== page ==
Labour’s 1997 victory was prepared by keen students of US politics. From Gordon Brown to Peter Mandelson to Tony Blair himself, New Labour was marked by its enthusiasm for all things Stateside. Bill Clinton’s 1992 presidential victory was pored over in the search for clues to his success and his “New Democrats” were deliberately aped in “New Labour”. But now President Biden, after winning a decisive victory in November’s Presidential elections, and then overseeing the crucial tip of the Senate towards the Democrats in January, has been offered as a model for Labour, presently stuck in the polling doldrums. Jonathan Freedland thinks he is offering a “masterclass” to the left. But can Labour’s centrists today the right lessons?
The speed and purpose with which the Biden administration has set about its economic agenda is dramatic. The $1.9tn stimulus package, passed in March and carefully skewed towards helping the poorest the most was only the start: his proposed $2tn infrastructure proposals, the “American Jobs Plan”, is pitched as a comprehensive overhaul of America’s creaking infrastructure to create jobs and meet ambitious carbon reduction goals. But more than this, it is tied to plans to push up corporation taxes to 28% – breaking with 40 years of cuts – and, most dramatic of all, to significantly overturn those same four decades of anti-union legislation through the Protecting the Right to Organise Act.
What the Biden administration has set out is a change in the fundamental direction of US economic policy equivalent to Ronald Reagan in the 1980s, or Franklin Roosevelt of the 1930s. It is not – yet – on the scale of either, and there are plenty of questionable compromises that can yet be made with the US’ conservative political institutions – the Senate being the worst amongst them. Already, the corporate tax rises (hugely popular in the US, like in the UK) are being nibbled at, with an important loophole being left open. The $15 minimum wage has been ditched. And Alexandria Ocasio-Cortez has been amongst those on the party’s left insisting, correctly, that more could and should be done. But the line of march is clear – and the proposals are incredibly popular, regularly polling supermajorities and cutting across party lines.
What’s crucial to this is not, as Freedland and others have argued, that Joe Biden, after a decades-long political career dedicated to the pursuit of the absolute dead-centre of Democratic politics, has suddenly thrown off the mask to reveal the radical beneath. Biden did not undertake some heroic one-man long march through the institutions. But nor did this radicalism arrive from a clear blue sky. Biden and his team have sniffed which way the wind was blowing, and moved with it.
That change has been a long time coming. A new US left has emerged in the last decade, inside and outside the Democrats, built around the two Presidential campaigns of Bernie Sanders, stretching in to the growing numbers of self-described socialists and social democrats holding elected office, like Ocasio-Cortez and the newly-elected Cori Bush, and seen in the great shift of public attitudes – particularly amongst the young – against the prerogatives of free markets and the rich.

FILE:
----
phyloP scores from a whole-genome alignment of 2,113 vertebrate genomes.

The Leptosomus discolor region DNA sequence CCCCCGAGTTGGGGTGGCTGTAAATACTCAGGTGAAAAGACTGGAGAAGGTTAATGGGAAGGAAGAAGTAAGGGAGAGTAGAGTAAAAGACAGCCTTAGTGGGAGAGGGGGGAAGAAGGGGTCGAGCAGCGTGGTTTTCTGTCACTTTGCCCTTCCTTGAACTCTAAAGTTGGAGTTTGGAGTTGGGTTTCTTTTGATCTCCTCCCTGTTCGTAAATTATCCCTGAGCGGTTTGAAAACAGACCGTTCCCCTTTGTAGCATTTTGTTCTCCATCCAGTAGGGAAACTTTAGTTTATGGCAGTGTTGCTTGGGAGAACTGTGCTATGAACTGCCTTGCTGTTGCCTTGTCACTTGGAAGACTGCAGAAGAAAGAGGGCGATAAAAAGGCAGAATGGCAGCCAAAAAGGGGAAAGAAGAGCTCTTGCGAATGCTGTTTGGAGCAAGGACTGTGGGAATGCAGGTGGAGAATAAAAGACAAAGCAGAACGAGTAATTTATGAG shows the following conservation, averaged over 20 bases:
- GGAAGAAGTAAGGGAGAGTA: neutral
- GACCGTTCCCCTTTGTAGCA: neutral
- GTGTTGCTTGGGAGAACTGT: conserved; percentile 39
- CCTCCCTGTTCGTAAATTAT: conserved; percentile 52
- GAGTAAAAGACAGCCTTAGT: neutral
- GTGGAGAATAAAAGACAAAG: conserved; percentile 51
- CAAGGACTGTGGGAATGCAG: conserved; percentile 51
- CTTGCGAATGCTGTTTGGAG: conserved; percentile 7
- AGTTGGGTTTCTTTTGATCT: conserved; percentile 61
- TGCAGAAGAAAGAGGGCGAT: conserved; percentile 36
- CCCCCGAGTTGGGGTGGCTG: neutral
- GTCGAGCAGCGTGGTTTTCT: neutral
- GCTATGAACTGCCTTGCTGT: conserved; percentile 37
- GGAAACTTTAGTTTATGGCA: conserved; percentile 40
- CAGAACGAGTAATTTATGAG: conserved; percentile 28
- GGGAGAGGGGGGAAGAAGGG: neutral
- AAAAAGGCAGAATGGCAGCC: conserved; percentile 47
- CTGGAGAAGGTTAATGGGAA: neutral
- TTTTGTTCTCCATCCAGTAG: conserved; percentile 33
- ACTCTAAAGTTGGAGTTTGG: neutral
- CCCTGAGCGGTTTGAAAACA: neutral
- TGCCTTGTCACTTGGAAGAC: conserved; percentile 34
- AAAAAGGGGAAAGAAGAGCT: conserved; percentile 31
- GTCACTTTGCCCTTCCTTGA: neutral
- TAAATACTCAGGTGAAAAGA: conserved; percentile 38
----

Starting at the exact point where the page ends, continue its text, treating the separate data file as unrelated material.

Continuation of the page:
The same patterns have appeared across the developed world, as the economic failures of the decade or more since 2008 have mounted. But where centrists and the existing centre-left in Europe have self-destructively alternated between contempt, derision and terror when confronted by their own new lefts, the Biden team have deliberately sought an engagement with its representatives. The programme Biden is now pursuing was consciously developed in a dialogue across the Democratic Party, led and organised through the Biden-Sanders Unity Task Force.
Deliberately recruiting from the left of the party – Ocasio-Cortez, for example, sat on the climate change committee – this was, in the wake of a bruising set of primaries, a notable and deliberate attempt to rebuild the Democrats coalition, stretching from younger city dwellers to older, suburban voters who proved decisive in Biden’s eventual victory – and to do so on the basis of a platform for economic change, moving beyond generic values. Bill Clinton would seek out a confrontation with the left; Barack Obama would acknowledge his left, but no more; Joe Biden has moved substantially to bring them on board.
Giving Senator Bernie Sanders – newly seated as chair of the powerful congressional budget committee – significant leeway over the economic programme was a significant step forward. It represented an implicit rejection of the timidity of the Obama years, where the failure to address some fundamentals in the wake of the 2008 crash is widely accepted to have cleared the path for Donald Trump.
The Biden-Sanders economic programme, including a 15-year Green New Deal, tax rises for the rich, and the promise of dramatically increased healthcare spending, fell short of the really transformative demands of the movement, but was a thousand miles from the pinched moderation of Obama or Clinton. Biden didn’t win from the moderate centre, and then shift to the left; he took on important parts of the left programme, and deliberately built the left into his coalition.
It’s this harnessing of the political wind, and the willingness to build a coalition including those well to his left, that has pushed the project along so far. The message ought to be clear: radical economic policies are popular, and Biden shows that self-described, lifelong moderates don’t need to be afraid of them. They can be the glue that hold an otherwise fragile political coalition together. Labour’s own moderates and centrists should once again look to America for guidance. But let’s be clear about the lesson to take.
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